Students Begin Return After Shooting Near School

POUGHKEEPSIE – Juniors and seniors returned to Poughkeepsie High School Friday as part of the planned phased-in return to classes following Monday’s shooting on Forbus Street in front of the school.

Instead of a regular schedule of classes, students were given opportunity to suggest solutions to some of the issues they are facing, talk to district and county student support staff about the incident and learn about safety enhancements made and at the school. It was also a chance for Principal Kelleyann Royce-Giron to reinforce expectations and existing protocols.

Superintendent Dr. Eric Jay Rosser canceled classes at the school for a scheduled half-day Tuesday and all day Wednesday and Thursday in order speak with staff and to create a structure for students’ return that would address their social and emotional well-being and allow additional safety measures to be put into place.

Those measures include:
• Presence of law enforcement at arrival and dismissal times
• Additional staffing to enhance the flow of students during class transitions. Rosser indicated that four of the seven additional safety monitors had been approved through the civil service process and were training in the district.
• Installation of audible alarms on exterior doors (PHS and at PMS)
• Regularly scheduled sweeps of school hallways
• Regular perimeter checks
• Presence of monitors at key points in hallways throughout the school and cafeteria
• Adding another set of doors available for use during dismissal thanks to additional staffing
• K-9 sweeps of lockers
• Mental Health supports for students

Students gathered by grade level in the auditorium for an initial discussion, breaking into small groups during which students were asked to jot down what they thought some of the issues are facing the school and their ideas to address them, reassembling for a group session, lunch and then a review of the day and evacuation protocols.

“Today is about reflection and restoration and bringing us back to the importance of those expectations, policies, code of conduct and supports,” Royce-Giron said after the initial morning session in the auditorium.

Rosser and Royce-Giron walked the hallways checking in with staff and students, answering questions and providing reassurance.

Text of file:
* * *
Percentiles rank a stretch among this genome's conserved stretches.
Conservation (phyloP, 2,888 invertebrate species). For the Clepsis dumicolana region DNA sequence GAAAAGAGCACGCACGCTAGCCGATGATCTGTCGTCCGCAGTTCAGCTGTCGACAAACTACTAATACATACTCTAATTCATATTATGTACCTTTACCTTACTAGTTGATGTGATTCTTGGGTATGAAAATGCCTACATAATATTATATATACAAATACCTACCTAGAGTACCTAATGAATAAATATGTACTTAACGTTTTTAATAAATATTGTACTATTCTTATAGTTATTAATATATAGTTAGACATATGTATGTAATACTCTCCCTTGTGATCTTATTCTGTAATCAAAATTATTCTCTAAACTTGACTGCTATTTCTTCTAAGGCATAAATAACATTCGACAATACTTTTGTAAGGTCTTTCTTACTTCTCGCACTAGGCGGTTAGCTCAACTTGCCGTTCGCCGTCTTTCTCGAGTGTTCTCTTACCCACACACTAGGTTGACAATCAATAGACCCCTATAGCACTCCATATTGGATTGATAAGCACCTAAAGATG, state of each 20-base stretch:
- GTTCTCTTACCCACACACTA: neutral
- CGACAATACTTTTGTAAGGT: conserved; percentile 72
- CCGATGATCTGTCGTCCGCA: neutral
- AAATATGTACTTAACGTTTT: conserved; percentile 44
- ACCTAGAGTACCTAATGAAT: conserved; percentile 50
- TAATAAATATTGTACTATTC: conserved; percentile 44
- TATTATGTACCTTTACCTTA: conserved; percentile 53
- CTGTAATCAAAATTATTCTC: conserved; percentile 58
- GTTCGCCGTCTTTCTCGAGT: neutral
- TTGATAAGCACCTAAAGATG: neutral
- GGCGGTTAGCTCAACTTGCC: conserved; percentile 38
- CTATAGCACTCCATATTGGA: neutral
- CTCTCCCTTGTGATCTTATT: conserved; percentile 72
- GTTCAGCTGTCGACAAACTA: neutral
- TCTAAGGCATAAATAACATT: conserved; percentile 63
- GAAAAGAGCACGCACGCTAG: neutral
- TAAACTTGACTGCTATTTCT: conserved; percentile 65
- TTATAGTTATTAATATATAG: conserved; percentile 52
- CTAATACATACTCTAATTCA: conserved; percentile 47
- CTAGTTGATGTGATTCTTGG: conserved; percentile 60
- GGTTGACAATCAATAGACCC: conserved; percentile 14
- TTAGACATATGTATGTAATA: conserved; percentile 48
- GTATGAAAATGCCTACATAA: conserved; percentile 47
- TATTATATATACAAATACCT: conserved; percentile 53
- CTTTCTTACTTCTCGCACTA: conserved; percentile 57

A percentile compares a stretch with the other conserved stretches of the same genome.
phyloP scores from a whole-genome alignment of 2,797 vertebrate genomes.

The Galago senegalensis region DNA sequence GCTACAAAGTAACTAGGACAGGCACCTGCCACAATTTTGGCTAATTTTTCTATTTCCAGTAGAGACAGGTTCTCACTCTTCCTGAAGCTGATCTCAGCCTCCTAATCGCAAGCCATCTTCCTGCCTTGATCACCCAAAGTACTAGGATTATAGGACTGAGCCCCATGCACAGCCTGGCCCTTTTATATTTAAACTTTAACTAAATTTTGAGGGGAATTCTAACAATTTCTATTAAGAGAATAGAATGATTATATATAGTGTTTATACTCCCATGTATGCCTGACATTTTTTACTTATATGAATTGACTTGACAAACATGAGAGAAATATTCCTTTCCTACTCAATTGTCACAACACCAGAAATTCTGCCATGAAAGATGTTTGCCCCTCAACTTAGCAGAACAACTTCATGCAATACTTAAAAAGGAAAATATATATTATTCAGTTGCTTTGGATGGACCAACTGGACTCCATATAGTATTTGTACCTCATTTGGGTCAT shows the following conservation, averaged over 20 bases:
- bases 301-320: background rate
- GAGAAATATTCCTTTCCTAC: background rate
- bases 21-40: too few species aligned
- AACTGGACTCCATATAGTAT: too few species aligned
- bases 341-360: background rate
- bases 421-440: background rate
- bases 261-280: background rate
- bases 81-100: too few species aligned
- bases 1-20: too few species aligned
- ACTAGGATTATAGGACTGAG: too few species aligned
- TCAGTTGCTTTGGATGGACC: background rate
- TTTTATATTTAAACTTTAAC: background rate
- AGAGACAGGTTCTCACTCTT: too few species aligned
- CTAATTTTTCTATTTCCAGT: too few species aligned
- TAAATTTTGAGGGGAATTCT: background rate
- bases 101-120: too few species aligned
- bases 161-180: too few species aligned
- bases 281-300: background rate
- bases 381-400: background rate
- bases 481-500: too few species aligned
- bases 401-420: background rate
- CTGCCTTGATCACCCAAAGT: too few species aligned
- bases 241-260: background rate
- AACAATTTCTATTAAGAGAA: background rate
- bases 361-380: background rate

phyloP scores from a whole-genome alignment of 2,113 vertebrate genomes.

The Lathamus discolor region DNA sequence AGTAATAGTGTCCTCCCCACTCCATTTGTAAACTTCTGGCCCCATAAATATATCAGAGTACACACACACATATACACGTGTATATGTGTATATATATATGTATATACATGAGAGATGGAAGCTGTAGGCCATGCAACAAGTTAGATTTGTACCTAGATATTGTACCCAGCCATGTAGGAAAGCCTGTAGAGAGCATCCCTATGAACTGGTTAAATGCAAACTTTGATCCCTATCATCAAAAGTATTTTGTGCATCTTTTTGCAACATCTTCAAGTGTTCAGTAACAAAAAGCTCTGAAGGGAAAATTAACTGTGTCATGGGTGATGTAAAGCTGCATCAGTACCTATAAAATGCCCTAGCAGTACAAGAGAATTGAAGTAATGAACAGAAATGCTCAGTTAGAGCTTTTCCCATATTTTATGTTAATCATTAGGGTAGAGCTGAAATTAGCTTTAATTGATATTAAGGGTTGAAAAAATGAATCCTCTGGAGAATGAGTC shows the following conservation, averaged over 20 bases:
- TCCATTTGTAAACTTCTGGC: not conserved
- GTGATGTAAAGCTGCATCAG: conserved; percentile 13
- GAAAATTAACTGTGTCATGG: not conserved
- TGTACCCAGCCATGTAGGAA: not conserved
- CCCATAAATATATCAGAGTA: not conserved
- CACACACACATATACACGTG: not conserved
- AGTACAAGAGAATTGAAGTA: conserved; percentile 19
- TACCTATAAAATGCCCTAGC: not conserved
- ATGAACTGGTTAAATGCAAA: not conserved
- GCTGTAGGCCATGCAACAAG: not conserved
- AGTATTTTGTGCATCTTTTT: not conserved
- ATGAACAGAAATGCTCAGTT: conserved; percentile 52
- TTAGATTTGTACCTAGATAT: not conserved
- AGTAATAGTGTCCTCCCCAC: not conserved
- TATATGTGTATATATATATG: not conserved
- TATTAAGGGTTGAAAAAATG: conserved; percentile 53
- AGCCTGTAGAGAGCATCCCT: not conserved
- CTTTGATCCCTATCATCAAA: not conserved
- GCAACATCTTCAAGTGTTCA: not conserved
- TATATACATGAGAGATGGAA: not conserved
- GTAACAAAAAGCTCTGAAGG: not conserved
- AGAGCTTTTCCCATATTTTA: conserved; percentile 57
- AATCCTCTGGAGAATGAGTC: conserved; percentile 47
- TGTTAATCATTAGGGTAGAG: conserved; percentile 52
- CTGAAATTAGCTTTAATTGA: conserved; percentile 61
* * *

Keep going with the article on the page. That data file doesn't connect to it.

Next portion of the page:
Rosser was able to address the juniors, sharing with them that every adult employed at the high school was there to support them reaching their aspirations of high school graduation. He noted that the school has 13 (soon to be 14) student support staff members that are in place to support them, and teachers who are committed to assisting them to achieve academic success. He stated “it will require us all to stay committed in our individual and collective responsibilities, and require students to take responsibility in this important work”, citing the Student Responsibility campaign underway at PHS and PMS.

Royce-Giron reminded students that they were expected to adhere to the dress code, code of conduct and ‘walk and talk’ instead of stopping in the hallways during transitions.
And, she reminded students that if they did have conflicts or issues, there were places for them to go and people to speak with about them rather than bringing the conflict into the halls.

“There is no reason to air your issues in the hallways and lobby. If you need to, we have space for you – pull it into the garage,” she said.

Royce-Giron planned to spend the weekend reviewing students’ ideas, categorizing and prioritizing them and plans to do the same with the ideas generated by students starting back on Monday.

Royce-Giron said days like today won’t be a “one-hit wonder,” and that she wants to incorporate such days of social and emotional wellness throughout the year.

Rosser shared that additional supports are soon to come as he has been receiving an outpour of support and assistance from various members of the Poughkeepsie community.

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